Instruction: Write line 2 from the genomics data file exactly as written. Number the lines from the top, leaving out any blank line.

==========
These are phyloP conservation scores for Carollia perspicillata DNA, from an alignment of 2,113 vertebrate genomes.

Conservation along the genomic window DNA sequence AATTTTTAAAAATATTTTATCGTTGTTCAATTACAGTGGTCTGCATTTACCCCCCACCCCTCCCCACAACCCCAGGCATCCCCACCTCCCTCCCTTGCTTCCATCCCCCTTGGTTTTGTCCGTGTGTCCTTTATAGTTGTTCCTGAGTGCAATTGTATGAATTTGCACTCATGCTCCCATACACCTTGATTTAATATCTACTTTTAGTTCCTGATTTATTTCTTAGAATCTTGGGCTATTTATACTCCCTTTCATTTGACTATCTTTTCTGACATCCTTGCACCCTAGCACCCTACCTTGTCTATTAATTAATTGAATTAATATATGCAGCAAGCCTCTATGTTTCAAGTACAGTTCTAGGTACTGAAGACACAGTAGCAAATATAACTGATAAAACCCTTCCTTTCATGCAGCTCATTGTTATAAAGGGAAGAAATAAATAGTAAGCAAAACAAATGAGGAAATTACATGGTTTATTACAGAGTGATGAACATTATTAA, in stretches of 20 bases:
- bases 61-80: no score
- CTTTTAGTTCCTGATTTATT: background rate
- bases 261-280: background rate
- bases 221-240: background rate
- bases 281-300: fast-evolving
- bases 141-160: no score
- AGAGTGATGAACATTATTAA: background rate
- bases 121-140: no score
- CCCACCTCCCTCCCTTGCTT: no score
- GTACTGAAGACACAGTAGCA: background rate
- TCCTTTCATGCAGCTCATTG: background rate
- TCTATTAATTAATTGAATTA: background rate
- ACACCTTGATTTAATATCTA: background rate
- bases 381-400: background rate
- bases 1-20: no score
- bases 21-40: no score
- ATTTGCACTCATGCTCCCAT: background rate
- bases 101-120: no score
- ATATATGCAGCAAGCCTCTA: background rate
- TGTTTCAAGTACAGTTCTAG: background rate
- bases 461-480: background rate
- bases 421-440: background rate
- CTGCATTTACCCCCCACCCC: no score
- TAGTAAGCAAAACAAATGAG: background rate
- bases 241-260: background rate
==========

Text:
Conservation along the genomic window DNA sequence AATTTTTAAAAATATTTTATCGTTGTTCAATTACAGTGGTCTGCATTTACCCCCCACCCCTCCCCACAACCCCAGGCATCCCCACCTCCCTCCCTTGCTTCCATCCCCCTTGGTTTTGTCCGTGTGTCCTTTATAGTTGTTCCTGAGTGCAATTGTATGAATTTGCACTCATGCTCCCATACACCTTGATTTAATATCTACTTTTAGTTCCTGATTTATTTCTTAGAATCTTGGGCTATTTATACTCCCTTTCATTTGACTATCTTTTCTGACATCCTTGCACCCTAGCACCCTACCTTGTCTATTAATTAATTGAATTAATATATGCAGCAAGCCTCTATGTTTCAAGTACAGTTCTAGGTACTGAAGACACAGTAGCAAATATAACTGATAAAACCCTTCCTTTCATGCAGCTCATTGTTATAAAGGGAAGAAATAAATAGTAAGCAAAACAAATGAGGAAATTACATGGTTTATTACAGAGTGATGAACATTATTAA, in stretches of 20 bases: